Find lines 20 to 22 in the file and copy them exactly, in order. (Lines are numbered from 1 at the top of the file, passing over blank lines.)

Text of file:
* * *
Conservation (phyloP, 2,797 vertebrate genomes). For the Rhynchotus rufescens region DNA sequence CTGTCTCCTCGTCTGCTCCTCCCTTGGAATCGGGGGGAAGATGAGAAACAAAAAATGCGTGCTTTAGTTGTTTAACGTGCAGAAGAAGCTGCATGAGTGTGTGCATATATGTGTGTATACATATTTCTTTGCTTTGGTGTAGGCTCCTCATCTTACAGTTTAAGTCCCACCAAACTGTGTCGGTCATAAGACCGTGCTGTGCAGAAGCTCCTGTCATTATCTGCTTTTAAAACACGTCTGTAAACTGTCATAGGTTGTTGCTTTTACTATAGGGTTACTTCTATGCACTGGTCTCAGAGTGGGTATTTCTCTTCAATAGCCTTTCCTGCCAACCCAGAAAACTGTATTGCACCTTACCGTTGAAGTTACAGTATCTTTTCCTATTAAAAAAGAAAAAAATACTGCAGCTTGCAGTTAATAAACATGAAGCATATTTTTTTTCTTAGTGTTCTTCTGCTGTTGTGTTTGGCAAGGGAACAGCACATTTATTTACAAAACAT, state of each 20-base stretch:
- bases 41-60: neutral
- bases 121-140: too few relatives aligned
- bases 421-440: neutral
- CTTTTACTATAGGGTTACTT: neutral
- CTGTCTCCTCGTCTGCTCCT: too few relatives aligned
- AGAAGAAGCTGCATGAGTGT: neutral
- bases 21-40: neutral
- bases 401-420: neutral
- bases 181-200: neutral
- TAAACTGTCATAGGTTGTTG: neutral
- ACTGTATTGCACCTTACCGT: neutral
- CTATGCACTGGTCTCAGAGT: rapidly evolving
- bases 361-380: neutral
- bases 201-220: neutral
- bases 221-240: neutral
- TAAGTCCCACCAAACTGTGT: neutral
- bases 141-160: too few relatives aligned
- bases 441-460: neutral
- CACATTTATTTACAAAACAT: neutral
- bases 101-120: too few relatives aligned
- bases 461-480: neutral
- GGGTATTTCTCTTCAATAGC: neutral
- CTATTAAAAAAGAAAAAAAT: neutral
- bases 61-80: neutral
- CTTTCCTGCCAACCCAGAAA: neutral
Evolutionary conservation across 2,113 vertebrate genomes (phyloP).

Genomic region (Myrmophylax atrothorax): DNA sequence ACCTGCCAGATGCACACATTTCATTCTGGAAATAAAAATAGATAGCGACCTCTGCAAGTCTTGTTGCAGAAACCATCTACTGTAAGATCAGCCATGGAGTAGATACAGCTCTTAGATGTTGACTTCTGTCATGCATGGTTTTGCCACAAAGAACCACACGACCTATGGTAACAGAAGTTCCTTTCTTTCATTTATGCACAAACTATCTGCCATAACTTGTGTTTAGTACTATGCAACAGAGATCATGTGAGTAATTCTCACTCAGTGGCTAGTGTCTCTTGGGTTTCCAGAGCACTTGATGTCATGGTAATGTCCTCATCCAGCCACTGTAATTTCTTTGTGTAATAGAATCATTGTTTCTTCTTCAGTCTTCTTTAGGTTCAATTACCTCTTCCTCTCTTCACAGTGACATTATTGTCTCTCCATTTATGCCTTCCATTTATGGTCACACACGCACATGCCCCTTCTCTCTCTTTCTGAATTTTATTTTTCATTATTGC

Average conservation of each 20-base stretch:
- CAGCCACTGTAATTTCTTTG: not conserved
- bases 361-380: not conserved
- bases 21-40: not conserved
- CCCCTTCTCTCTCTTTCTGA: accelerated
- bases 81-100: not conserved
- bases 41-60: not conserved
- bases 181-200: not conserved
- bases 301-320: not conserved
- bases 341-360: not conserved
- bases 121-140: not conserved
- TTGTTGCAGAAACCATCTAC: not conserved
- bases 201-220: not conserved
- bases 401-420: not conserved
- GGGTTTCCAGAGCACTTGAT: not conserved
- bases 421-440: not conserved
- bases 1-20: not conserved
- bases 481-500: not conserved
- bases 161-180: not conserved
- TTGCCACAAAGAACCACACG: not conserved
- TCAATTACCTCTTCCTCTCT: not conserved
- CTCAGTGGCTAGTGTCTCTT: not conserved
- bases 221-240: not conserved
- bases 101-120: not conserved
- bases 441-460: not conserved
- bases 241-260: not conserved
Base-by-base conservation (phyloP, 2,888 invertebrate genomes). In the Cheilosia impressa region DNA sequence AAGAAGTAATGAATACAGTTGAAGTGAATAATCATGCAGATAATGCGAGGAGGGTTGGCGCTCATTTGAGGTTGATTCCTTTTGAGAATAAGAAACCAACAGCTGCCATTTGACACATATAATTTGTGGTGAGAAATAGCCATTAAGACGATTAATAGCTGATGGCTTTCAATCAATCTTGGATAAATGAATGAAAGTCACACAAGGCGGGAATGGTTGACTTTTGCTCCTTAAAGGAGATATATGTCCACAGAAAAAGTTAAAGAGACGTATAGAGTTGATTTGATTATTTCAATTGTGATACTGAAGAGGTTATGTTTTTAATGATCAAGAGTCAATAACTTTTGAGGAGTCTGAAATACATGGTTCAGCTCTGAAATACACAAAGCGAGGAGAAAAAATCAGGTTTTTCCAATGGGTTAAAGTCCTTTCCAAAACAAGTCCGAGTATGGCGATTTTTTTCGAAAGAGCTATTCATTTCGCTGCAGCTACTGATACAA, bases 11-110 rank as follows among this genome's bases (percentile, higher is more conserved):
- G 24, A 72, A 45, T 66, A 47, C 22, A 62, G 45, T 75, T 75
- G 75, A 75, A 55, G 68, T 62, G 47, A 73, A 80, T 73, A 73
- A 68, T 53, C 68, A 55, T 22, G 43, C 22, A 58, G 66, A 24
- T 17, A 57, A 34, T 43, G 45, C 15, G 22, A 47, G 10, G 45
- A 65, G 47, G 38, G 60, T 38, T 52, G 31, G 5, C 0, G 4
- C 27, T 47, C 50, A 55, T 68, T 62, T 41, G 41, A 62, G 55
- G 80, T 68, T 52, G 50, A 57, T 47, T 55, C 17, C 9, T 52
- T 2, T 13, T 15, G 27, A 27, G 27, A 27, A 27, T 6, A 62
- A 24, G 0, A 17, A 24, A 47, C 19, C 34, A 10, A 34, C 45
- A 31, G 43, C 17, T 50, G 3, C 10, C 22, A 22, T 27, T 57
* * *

- CACATTTATTTACAAAACAT: neutral
- bases 101-120: too few relatives aligned
- bases 461-480: neutral